Department of Defense Support to DHS SWB Planning

The Department of Defense (DOD) is involved with our ongoing SWB planning efforts, and they were part of the OPT activated by DHS in June 2008. Any DOD support provided in response to a significant escalation in violence or other significant threat along the U.S. SWB will fall under the category of Defense Support of Civil Authorities, where DOD is in a supporting role. Requests for DOD capabilities to support the interagency response are nested in the well-established existing Federal request for assistance process (utilizing Title 10 and Title 32 forces when approved by the Secretary of Defense) and internal State emergency management procedures (National Guard in State Active Duty or Title 32 status). DOD support would be requested only if DHS Components are overwhelmed or do not have the resident capabilities to fulfill the mission. Areas of potential DOD support include SWB-ITF staffing, where DOD planning expertise can be used, as well as other military-unique capabilities, executed either by the National Guard (in State Active Duty or Title 32 status) or by Title 10 DOD forces. In accordance with section 377 of Title 10, U.S. Code, such support would be provided by DOD on a reimbursable basis.

The Next Steps in SWB Planning

It is important to note that since Secretary Napolitano’s arrival at DHS in January, she has received numerous briefings from Department officials on Mexican drug cartels, violence near the southwest border and the Department’s enforcement and prevention operations. In addition, OPS, CBP, and other DHS components have briefed the Secretary about the Department’s contingency plans to address increased levels of violence at the southwest border. During these briefings, the Secretary provided additional guidance about the scope and objectives of the existing OPLAN. She directed my office, in coordination with CBP and other key DHS components, to conduct a review of the OPLAN to determine whether it will sufficiently address contingencies on the border other than escalating levels of violence. For example, we should consider how the Department would change its operational posture in response to political instability, or a land-based mass migration on the border that does not necessarily result in violence. To that end, my office has initiated a revision process for the OPLAN that will result in key changes to its critical considerations, assumptions, mission statement, and essential tasks. Additionally, we will work with the DHS Offices for Intergovernmental Programs and State and Local Law Enforcement to conduct outreach with the Department’s critical State, local, and tribal stakeholders along the southwest border. This outreach will ensure that our State and local partners are fully engaged in southwest border plans.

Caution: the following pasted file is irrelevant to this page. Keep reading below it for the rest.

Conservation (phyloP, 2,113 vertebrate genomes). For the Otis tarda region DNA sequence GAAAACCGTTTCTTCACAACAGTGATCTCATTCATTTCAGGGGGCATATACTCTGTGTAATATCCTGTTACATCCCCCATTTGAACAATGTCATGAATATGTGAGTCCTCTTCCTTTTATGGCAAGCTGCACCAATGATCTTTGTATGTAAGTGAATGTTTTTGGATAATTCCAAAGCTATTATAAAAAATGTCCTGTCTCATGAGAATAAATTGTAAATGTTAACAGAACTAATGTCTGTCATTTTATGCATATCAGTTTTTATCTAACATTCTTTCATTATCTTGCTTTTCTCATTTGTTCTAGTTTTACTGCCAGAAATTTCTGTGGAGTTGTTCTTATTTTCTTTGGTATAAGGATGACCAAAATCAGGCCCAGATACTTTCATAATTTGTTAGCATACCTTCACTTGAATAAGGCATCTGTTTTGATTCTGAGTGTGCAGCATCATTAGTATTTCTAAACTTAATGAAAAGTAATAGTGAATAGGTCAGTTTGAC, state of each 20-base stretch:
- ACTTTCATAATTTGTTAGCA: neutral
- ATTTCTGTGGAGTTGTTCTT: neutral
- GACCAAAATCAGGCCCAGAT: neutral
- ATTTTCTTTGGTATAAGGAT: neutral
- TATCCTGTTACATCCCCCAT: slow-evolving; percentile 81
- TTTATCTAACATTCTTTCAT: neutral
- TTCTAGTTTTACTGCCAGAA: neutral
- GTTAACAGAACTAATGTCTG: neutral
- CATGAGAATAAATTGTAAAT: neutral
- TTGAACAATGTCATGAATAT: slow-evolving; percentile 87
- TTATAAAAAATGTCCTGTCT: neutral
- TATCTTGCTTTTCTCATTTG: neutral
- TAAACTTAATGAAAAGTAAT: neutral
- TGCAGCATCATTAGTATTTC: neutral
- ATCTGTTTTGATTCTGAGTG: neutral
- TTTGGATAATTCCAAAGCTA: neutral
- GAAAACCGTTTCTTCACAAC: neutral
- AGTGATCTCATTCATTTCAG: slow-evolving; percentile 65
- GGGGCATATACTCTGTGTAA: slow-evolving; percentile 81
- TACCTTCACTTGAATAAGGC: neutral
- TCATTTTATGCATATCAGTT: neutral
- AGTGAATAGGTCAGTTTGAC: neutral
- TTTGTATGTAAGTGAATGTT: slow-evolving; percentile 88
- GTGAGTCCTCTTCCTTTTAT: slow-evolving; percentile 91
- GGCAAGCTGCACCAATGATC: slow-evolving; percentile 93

Conclusion

I am very pleased to report on the progress DHS and the interagency community are making in expanding the existing contingency plan into a broader plan that addresses current and emerging security issues along the U.S. SWB. This broader plan provides the DHS Secretary a graduated, flexible, and scalable response, using fully integrated Department and interagency resources, to address the myriad of threats and events that could occur along the U.S. SWB. Thank you for the opportunity to report to the Committee on our ongoing efforts. I request that you place this testimony in the permanent record and would be pleased to answer any questions at this time.